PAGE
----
Having worked in customer service nothing would have given me greater pleasure than to terminate the accounts of customers who called so frequently, either because of my own ineptitude or theirs. I don't have time to deal with their niggling bullshit problems, and if they have real problems that I either don't have the tools or authority to resolve, they're better off with a company that can meet their needs.

    And if I got one of those letters I'd be relieved. It means my contract balance is nullified and I'd be free to find another service provider. How could someone whose service is fucked up so badly that they call 20 times a month be angry that they've been released from their contract?

    harvest on
  • RedShellRedShell Registered User regular
    edited July 2007
    Gross, Harvest. I've worked in customer service, too, and 'griefers' are part of the game. If it becomes normal to drop people for 'using up' customer service, you can bet that I'll never sign up with a company that does this. It's indicative of a general cheapness and bad attitude towards your customers.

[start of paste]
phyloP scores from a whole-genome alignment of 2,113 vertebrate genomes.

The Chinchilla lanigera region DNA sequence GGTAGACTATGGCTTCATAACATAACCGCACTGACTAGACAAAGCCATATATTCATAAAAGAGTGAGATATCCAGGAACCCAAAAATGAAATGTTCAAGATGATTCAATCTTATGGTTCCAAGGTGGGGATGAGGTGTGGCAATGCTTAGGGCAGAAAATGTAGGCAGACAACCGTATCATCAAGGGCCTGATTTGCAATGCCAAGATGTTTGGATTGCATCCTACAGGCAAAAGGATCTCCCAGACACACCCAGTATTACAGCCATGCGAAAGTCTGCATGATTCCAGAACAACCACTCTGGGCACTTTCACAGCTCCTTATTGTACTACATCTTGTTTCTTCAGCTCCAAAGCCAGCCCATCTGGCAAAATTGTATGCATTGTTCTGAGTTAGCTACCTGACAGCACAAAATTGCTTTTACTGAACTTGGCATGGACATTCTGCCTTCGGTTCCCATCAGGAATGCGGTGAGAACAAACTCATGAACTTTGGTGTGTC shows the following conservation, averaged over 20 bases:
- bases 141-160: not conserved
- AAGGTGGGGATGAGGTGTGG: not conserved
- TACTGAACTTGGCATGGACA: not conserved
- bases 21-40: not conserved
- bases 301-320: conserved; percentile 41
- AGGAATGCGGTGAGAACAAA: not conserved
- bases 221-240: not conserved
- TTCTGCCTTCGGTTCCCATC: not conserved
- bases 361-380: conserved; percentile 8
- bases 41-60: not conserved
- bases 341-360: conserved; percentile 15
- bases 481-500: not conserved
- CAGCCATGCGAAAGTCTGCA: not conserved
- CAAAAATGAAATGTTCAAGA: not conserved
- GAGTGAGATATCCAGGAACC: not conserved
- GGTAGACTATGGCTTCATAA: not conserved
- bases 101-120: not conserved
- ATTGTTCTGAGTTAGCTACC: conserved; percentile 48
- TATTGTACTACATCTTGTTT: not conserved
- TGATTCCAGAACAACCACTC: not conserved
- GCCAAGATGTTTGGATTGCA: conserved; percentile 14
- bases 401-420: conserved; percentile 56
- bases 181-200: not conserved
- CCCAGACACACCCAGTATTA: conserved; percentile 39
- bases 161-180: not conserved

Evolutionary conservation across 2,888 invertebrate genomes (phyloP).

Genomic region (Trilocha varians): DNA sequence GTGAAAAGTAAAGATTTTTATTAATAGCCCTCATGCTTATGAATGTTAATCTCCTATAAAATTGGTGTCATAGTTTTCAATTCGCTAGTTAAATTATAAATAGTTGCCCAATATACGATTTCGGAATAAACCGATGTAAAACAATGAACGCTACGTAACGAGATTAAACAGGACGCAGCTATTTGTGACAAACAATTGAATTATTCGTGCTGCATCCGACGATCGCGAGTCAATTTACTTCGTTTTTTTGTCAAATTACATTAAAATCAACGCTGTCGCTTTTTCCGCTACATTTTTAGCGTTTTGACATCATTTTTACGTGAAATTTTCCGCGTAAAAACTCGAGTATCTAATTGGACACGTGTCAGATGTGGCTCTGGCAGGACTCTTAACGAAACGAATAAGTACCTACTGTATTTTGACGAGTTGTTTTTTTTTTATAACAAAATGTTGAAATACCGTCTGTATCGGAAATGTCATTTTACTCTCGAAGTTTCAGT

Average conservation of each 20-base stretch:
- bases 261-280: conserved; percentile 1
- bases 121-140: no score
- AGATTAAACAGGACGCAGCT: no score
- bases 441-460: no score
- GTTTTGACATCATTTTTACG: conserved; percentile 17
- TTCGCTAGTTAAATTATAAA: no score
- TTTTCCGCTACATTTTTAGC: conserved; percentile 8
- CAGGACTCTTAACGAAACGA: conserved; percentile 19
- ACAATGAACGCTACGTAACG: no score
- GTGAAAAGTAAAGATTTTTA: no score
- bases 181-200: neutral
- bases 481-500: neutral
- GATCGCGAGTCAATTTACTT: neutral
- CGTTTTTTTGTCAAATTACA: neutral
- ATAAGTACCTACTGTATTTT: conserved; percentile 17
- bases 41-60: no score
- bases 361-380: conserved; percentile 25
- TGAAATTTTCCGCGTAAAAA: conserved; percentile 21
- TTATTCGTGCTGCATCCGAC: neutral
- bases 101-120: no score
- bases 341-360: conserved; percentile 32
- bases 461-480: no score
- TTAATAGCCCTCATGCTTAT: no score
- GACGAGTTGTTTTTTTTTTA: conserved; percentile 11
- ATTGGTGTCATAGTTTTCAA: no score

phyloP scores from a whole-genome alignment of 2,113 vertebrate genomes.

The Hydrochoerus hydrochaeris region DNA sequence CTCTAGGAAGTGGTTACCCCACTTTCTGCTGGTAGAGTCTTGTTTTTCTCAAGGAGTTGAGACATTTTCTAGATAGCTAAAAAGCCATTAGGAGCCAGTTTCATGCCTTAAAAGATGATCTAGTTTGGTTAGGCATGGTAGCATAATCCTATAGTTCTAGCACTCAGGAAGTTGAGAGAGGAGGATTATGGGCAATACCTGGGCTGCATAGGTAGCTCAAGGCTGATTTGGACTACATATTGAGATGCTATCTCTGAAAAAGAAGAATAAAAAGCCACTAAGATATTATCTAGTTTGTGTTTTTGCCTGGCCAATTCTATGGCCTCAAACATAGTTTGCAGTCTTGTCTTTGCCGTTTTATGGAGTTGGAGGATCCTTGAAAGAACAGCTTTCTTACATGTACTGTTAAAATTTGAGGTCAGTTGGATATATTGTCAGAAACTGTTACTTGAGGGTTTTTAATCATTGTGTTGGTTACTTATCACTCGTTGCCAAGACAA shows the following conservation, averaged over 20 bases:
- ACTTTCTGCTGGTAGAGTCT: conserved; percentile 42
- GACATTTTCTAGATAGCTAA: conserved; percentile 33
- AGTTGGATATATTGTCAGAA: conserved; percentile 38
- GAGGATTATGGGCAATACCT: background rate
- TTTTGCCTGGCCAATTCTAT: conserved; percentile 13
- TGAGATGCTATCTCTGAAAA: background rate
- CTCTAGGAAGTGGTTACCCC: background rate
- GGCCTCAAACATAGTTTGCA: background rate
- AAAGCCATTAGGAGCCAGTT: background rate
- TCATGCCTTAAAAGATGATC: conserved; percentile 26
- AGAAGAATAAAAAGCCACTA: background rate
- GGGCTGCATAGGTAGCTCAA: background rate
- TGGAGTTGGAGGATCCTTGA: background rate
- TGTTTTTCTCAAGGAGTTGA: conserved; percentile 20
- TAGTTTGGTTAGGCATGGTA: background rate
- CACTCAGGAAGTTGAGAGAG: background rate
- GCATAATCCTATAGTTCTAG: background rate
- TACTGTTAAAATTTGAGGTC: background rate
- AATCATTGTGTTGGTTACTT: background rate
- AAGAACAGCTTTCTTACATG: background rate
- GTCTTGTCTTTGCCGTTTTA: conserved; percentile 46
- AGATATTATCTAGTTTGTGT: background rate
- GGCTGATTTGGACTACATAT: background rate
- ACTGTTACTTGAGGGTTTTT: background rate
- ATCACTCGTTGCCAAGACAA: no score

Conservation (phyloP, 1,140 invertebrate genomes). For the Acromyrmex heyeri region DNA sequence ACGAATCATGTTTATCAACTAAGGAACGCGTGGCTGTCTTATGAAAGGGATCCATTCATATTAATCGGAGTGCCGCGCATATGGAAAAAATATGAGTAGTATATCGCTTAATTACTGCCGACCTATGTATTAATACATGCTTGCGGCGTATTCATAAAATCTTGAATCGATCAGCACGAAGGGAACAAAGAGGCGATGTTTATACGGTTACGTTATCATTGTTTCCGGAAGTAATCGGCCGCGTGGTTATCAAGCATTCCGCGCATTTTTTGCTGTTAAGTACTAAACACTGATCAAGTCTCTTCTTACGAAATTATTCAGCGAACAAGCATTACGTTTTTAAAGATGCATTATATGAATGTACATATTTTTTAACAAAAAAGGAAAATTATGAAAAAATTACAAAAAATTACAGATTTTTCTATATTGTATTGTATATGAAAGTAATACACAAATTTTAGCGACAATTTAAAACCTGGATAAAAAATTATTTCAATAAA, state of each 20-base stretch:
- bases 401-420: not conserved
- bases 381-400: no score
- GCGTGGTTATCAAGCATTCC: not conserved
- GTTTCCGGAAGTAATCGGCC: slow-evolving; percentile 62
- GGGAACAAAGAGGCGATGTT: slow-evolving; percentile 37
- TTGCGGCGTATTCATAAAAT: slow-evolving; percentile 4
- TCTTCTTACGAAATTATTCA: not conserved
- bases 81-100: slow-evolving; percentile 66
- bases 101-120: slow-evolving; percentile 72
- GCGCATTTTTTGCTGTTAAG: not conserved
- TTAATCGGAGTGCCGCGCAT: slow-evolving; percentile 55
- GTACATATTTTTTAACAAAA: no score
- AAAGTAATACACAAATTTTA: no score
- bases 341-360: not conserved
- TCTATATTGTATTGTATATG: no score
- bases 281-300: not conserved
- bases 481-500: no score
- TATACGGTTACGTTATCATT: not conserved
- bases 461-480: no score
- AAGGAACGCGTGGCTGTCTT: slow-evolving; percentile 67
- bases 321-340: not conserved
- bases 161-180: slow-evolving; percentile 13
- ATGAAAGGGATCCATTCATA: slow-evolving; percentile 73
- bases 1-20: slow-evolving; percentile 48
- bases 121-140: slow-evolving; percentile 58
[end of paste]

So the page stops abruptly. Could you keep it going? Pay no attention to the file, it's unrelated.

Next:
I know that being horrified on the internet is a pretty small act. But damn! I already go out of my way to not use anything with call centers abroad. I'm looking at you, XBL...

    RedShell on
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  • Atlus ParkerAtlus Parker Registered User regular
    edited July 2007
    Man, what a crock.

    So a very small percentage of their subscribers call their support line one too many times? Isn't that what customer support is there for? How about subscribers that never call customer Service? Are they going to see a refund on their monthly bill? I doubt it. This is coprorate greed pure and simple and I can only hope that this hurts Sprint in the long run.

    I spent too years with their spotty service before finally switching to a more reliable provider. Unfortunately I still deal with Nextel on a daily basis which is an exercise in frustration. I have never dealt with service as shitty as Sprint's.